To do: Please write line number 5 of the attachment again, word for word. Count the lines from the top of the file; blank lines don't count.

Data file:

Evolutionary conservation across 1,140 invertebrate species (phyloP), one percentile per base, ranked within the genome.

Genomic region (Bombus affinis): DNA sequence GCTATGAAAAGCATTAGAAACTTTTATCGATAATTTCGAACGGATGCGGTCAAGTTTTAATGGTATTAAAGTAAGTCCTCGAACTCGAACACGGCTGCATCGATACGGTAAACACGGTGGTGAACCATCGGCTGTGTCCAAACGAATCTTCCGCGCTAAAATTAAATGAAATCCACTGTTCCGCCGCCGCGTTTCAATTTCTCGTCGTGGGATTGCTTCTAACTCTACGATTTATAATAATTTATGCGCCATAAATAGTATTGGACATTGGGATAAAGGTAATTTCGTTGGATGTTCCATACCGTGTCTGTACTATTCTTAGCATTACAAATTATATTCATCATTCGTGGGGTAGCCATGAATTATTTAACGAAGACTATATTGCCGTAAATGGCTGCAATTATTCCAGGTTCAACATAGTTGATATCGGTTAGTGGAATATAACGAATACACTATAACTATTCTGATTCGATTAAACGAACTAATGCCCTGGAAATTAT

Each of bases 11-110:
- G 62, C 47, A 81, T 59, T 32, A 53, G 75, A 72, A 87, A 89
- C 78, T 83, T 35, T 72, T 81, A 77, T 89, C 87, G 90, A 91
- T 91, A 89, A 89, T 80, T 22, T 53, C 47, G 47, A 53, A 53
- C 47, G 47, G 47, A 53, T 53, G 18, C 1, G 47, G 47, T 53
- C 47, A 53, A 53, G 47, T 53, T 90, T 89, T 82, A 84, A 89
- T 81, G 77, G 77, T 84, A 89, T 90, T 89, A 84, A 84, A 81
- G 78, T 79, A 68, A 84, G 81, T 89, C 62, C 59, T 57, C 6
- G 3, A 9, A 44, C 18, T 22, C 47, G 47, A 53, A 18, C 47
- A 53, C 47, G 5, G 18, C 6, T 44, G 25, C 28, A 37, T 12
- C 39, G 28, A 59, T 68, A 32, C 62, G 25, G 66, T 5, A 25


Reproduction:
- C 78, T 83, T 35, T 72, T 81, A 77, T 89, C 87, G 90, A 91